we carry the remnants of our past its rendering. The film takes the
relationships while preserving audience to a world where the
our independence? Woody and boundary between good and evil
Buzz might not be part of Andy's isn't clearly defined, which raises
college life, but they've certainly questions about the nature of jus-
found their way into ours. tice and redemption in the world.
- JENNIFER XU - EMILYBOUDREAU

acter (Ewan McGregor), meets show - particularly with Bale,
his newest client, a former British who delivers the most unsettling
Prime Minister who finds him- performance of his recent career.
self facing war crimes charges, he From a distance, it doesn't seem
quickly finds himself caught ina like the most original picture,
web of intrigue. Polanski's direc- but a closer look reveals a more
tion ratchets up the tension ina sophisticated, layered story.
sweeping crescendo, ending with - ANKUR SOHONI
a haunting, poignant reveal.

2. "The Social Network"
There's a mesmerizing quality,
on current University students
and recently graduated alums, to
watching a movie about the gen-
esis of Facebook. Our generation
is as inexorably tied to its success
as is Mark Zuckerberg - if he was
the nurturing parent, we were the
Hollywood agent that realized its
potential and made it a society-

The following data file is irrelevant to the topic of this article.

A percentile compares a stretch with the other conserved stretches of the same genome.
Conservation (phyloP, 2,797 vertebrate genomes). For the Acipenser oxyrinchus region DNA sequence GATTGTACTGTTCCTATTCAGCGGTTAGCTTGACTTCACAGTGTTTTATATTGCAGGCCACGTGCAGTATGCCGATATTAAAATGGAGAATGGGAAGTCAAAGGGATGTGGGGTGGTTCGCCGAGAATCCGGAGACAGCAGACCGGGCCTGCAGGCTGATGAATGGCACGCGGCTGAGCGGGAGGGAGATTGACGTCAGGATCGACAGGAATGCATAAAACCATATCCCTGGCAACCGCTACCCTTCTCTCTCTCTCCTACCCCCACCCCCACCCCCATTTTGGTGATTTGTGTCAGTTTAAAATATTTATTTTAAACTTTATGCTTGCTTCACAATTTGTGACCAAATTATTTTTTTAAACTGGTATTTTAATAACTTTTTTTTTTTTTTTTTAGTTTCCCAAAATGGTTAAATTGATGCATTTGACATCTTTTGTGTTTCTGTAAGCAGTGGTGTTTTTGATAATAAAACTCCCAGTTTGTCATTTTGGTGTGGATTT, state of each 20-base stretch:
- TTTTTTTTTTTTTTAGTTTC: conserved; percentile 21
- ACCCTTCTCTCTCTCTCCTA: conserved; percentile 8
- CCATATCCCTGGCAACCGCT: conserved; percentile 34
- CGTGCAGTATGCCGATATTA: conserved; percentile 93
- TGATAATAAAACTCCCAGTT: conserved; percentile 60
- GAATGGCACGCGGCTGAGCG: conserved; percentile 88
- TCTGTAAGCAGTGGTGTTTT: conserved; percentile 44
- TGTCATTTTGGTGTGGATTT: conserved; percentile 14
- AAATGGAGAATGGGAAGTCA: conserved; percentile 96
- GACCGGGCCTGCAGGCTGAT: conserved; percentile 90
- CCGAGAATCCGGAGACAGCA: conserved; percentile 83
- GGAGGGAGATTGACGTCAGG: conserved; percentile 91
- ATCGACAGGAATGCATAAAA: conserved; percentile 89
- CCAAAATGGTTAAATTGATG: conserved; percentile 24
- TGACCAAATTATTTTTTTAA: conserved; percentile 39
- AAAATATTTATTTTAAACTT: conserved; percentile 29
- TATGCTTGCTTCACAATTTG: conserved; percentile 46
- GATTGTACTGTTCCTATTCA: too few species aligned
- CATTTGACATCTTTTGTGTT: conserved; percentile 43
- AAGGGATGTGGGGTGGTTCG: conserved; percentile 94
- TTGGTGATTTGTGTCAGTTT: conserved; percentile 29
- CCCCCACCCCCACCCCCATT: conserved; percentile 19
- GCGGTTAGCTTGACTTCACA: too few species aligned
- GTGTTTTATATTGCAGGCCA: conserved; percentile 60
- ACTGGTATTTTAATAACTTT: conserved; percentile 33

changing phenomenon.
The release of "The Social Net-
work" in the midst of Facebook's
golden years made for delicious
irony, as thousands updated their
statuses to profess their love for
the film - an expected reaction,
since the "The Social Network"
was such a supreme amalgama-
tion of expert writing, direct-
ing and acting that not declaring
adoration for the film to the world
could result in a minor stroke.
Aaron Sorkin's diabolically
good script was consistently
laugh-out-loud funny, nullifying
theinherent drabness of lawsuits,
venture capitalism and (shudder)
computer programming. Direc-
tor David Fincher created each
frame with a mama grizzly's care
and deserves an Oscar simply
for pulling a tremendous perfor-

5. "Black Swan"
Acclaimed director Darren
Aronofsky's tale of Nina (Natalie
Portman), a young ballerina given
the lead in Tchaikovsky's "Swan